Municipal Pensions: A Big Problem?

Underfunded pension systems pose significant challenges to many state and local governments. For a few, it’s an immediate problem. But as my colleague Joe Rosenblum explains, for most municipalities, pension troubles aren’t really the proverbial last straw.

However, while the problem is longer term, state and local governments with the greatest shortfalls need to address their pension funding shortfalls soon. Rules recently adopted by the Government Accounting Standards Board (GASB) require state and local governments to disclose a “truer” level of their pension funding.  As a result, the magnitude of reported unfunded pension liabilities will jump for many states and localities.

Unfortunately, GASB does not have the power to force state and local governments to fully fund their pensions. While GASB’s new rules will put political pressure on certain states and localities to increase their annual pension contributions, we don’t believe they will increase municipal bankruptcies. Instead, we believe the new GASB rules will push states and localities to take a tough stance in ongoing collective bargaining negotiations.

Most state constitutions prohibit promised pension benefits from being taken away, but the same guarantees do not apply to many other benefits won during far better economic times in collective bargaining agreements.

These benefits—as well as the threat of layoffs—will be used as leverage to require employees to increase their pension contributions, extend their retirement age, eliminate cost-of-living increases in pension benefits and make other changes that will significantly reduce unfunded pension liabilities going forward.

Indeed, just the threat of using bankruptcy to completely restructure pension and other benefits should bring municipal employee unions to the bargaining table in hopes that a less radical approach can be found.

The questions we’re asking regarding all municipal issuers that are underfunded are: how big is the shortfall, and how will the shortfall be remedied? We’ll delve into how states are taking corrective actions around these issues in our second post on this topic next week. Stay tuned.

The views expressed herein do not constitute research, investment advice or trade recommendations and do not necessarily represent the views of all AllianceBernstein portfolio-management teams.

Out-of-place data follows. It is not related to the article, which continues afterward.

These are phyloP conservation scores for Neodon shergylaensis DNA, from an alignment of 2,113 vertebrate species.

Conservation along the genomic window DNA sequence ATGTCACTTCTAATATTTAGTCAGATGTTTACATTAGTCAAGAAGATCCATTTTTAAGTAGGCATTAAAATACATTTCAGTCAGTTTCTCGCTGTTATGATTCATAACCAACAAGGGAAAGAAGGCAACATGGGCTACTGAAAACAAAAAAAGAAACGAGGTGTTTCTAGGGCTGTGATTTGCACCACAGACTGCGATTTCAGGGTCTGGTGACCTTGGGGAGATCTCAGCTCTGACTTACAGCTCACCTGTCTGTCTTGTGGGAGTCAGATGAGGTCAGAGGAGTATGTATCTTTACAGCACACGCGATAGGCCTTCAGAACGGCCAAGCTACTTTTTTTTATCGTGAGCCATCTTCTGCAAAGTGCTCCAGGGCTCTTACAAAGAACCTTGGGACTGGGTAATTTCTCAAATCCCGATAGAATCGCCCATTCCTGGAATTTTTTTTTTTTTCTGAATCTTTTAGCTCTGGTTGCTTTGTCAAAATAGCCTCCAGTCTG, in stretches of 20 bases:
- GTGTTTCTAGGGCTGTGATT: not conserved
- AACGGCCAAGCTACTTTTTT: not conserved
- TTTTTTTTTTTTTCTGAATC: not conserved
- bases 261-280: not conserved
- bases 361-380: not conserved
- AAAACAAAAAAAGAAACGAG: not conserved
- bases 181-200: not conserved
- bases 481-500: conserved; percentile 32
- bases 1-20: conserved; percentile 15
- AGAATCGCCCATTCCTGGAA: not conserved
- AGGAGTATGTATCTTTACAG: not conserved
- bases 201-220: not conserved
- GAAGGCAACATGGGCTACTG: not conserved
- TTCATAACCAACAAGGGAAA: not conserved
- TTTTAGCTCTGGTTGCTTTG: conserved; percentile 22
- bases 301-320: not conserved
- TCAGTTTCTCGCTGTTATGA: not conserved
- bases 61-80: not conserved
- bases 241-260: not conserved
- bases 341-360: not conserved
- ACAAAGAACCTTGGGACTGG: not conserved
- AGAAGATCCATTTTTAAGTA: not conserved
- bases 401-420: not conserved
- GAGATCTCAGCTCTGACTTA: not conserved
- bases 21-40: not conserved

Douglas J. Peebles

Chief Investment Officer and Head—AllianceBernstein Fixed Income
Douglas J. Peebles joined the firm in 1987 and is the Chief Investment Officer and Head of AllianceBernstein Fixed Income. In this role, he supervises all of the Fixed Income portfolio management and research teams globally. In addition, Peebles is Chairman of the Interest Rates and Currencies Research Review team, which is responsible for setting interest-rate and currency policy for all fixed-income portfolios. He has held several leadership positions within Fixed Income, including director of Global Fixed Income from 1997 to 2004 and co-head of AllianceBernstein Fixed Income from 2004 until 2008. He holds a BA from Muhlenberg College and an MBA from Rutgers University. Location: New York

Joseph Rosenblum

Director—Municipal Credit Research
Joseph Rosenblum is the Director of Municipal Credit Research and a member of the Tax-Exempt Fixed Income Investment Policy Group. Prior to joining the firm in 1990, he spent nine and a half years at Moody’s Investors Service, initially as managing director of Western Regional Ratings and then as vice president and managing director of Customer Services. Rosenblum is a member of the Municipal Analysts Group of New York (and past treasurer and chairman), the National Federation of Municipal Analysts (and formerly served on its Board of Governors) and of the Society of Municipal Analysts. He holds a BA in sociology and urban studies from Brooklyn College and an MCP from Harvard University. Location: New York

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